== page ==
Really through a lot of hard work, and a lot of study, and a lot of grace, and there's miracles along the way. To a kid in Nebraska, it's like now it's such a different time. You have social media, you have different ways of receiving information. Study films, study the artists that you love, learn about that. There's endless ways to learn about it. There's endless ways to create things now, even if you're in Omaha, Nebraska, or wherever you are. You can grab your iPhone and make a movie. Do it.

Joe Katz:
Right.

Jaime King:
You can do it, you know? Just do it.

Joe Katz:
Right. It's so different than when we-

Jaime King:
And as we start creating ... Go ahead.

Joe Katz:
Oh no, go ahead. Go ahead. As you start creating, what?

Jaime King:
What were you going to say?

Joe Katz:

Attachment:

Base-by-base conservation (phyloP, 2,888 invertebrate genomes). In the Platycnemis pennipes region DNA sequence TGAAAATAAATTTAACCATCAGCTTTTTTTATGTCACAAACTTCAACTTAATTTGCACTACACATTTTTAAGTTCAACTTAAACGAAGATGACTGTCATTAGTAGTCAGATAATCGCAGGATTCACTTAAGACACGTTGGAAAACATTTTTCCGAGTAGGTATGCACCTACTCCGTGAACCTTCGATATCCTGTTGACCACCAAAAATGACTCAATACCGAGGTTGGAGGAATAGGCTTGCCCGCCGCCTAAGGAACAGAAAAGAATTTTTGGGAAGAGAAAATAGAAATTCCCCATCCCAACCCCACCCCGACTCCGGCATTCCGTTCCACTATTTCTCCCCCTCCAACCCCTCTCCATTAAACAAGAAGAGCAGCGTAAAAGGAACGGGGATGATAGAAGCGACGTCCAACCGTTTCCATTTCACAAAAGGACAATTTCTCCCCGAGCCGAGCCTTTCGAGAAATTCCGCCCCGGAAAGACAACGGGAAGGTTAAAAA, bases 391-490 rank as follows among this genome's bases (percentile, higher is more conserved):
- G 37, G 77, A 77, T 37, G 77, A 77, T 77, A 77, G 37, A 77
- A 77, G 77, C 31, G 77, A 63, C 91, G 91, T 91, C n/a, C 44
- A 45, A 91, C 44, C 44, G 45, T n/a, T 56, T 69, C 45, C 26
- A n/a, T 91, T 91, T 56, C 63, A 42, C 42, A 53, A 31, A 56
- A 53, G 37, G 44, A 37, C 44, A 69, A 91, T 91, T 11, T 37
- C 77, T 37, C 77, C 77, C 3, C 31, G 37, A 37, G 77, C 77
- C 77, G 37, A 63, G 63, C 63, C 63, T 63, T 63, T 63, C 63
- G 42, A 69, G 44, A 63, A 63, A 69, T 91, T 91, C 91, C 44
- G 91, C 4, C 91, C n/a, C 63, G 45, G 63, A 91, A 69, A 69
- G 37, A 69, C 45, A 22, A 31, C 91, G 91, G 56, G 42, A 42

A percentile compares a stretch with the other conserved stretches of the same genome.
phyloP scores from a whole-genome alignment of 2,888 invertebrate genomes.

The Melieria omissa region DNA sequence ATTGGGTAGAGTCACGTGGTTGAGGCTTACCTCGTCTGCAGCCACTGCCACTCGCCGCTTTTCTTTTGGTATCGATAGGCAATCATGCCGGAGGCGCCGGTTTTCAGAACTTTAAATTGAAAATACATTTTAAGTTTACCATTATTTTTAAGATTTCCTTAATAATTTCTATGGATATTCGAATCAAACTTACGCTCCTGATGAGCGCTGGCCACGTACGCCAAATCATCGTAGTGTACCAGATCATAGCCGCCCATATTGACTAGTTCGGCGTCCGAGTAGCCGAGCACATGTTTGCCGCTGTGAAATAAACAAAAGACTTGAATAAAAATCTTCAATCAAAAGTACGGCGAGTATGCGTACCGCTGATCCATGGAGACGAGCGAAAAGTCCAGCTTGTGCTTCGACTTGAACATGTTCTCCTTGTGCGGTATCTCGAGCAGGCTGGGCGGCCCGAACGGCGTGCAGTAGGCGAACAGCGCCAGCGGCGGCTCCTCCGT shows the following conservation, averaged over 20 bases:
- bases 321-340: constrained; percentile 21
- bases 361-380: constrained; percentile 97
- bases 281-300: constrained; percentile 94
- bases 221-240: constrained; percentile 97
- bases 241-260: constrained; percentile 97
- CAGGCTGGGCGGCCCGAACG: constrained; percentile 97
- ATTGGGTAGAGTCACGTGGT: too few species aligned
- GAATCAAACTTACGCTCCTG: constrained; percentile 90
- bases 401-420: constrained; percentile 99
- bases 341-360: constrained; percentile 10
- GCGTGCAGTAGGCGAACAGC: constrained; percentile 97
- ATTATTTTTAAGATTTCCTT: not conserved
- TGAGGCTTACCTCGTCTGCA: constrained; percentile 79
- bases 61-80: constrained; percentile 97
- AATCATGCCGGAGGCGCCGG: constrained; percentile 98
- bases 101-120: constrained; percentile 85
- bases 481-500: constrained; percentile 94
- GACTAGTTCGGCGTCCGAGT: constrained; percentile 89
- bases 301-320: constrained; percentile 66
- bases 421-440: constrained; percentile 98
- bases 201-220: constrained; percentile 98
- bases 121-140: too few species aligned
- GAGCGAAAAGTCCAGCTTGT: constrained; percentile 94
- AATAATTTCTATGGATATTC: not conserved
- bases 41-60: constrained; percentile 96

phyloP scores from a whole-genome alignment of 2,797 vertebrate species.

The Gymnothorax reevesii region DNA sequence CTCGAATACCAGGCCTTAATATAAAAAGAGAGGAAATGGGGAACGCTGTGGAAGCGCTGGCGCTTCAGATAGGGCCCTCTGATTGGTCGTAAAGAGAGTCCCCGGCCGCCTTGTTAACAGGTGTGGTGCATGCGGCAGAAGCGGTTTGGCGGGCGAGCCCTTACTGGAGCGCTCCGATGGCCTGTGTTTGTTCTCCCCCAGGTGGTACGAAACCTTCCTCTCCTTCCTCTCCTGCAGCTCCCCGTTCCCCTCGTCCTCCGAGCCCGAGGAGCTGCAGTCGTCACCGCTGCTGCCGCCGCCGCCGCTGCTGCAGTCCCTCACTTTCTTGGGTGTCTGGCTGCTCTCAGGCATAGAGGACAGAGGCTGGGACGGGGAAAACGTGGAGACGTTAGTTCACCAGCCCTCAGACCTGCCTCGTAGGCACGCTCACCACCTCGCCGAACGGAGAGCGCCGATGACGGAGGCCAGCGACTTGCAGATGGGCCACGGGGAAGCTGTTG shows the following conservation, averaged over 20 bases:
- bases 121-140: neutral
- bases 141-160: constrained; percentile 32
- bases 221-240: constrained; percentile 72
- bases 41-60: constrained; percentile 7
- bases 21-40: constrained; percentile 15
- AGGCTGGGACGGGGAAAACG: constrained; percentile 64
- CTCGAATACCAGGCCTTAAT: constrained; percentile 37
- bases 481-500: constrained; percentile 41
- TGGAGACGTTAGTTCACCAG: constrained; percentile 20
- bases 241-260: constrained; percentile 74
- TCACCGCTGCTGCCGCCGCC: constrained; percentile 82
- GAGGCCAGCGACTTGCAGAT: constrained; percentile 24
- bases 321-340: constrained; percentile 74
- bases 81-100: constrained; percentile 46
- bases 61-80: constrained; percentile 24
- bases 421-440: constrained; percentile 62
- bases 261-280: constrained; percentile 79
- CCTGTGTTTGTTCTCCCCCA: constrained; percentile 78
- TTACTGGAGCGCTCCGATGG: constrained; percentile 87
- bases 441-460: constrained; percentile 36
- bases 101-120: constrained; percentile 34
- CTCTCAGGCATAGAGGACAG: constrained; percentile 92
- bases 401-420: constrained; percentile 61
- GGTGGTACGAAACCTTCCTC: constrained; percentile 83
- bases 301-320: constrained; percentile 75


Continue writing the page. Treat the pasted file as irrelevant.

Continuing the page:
No, I was just thinking that you can. I mean, people create their own thing, and they become viral. Or maybe they don't become viral. Maybe they just make what they love.

Jaime King:
Exactly.

Joe Katz:
We couldn't do that.

Jaime King:
That's a big part of it.

Joe Katz:
Yeah.

Jaime King:
No, it was so different then. It's just so different. When you said it could go viral, or even if it doesn't go viral, you can make what you love. That really hit my heart in such a beautiful way, because it's true. I just want to do what I love, and I know that you want to do what you love. Human beings want to do what they love. They've either been taught that they can't ... I think there's a strange thing about work, that you can't actually have fun doing your work, and do what you love. There's a lot of, I think, messaging around if you love something, it doesn't mean that that can be your career.

Joe Katz:
Yeah, it's a hobby.

Jaime King:
Those are hobbies.

Joe Katz:
Yeah. It's your hobby. It's a fun hobby, and you should keep that full-time job with benefits.

Jaime King:
Precisely, precisely. I think we're all kind of learning, and I think especially through a pandemic, it's like, "My god, do what you love, and do it for you." Because I think that the more that we start to do what we love, the more that we start to attract a world and an experience that is beyond what we could ever possibly imagine, truly.

Joe Katz: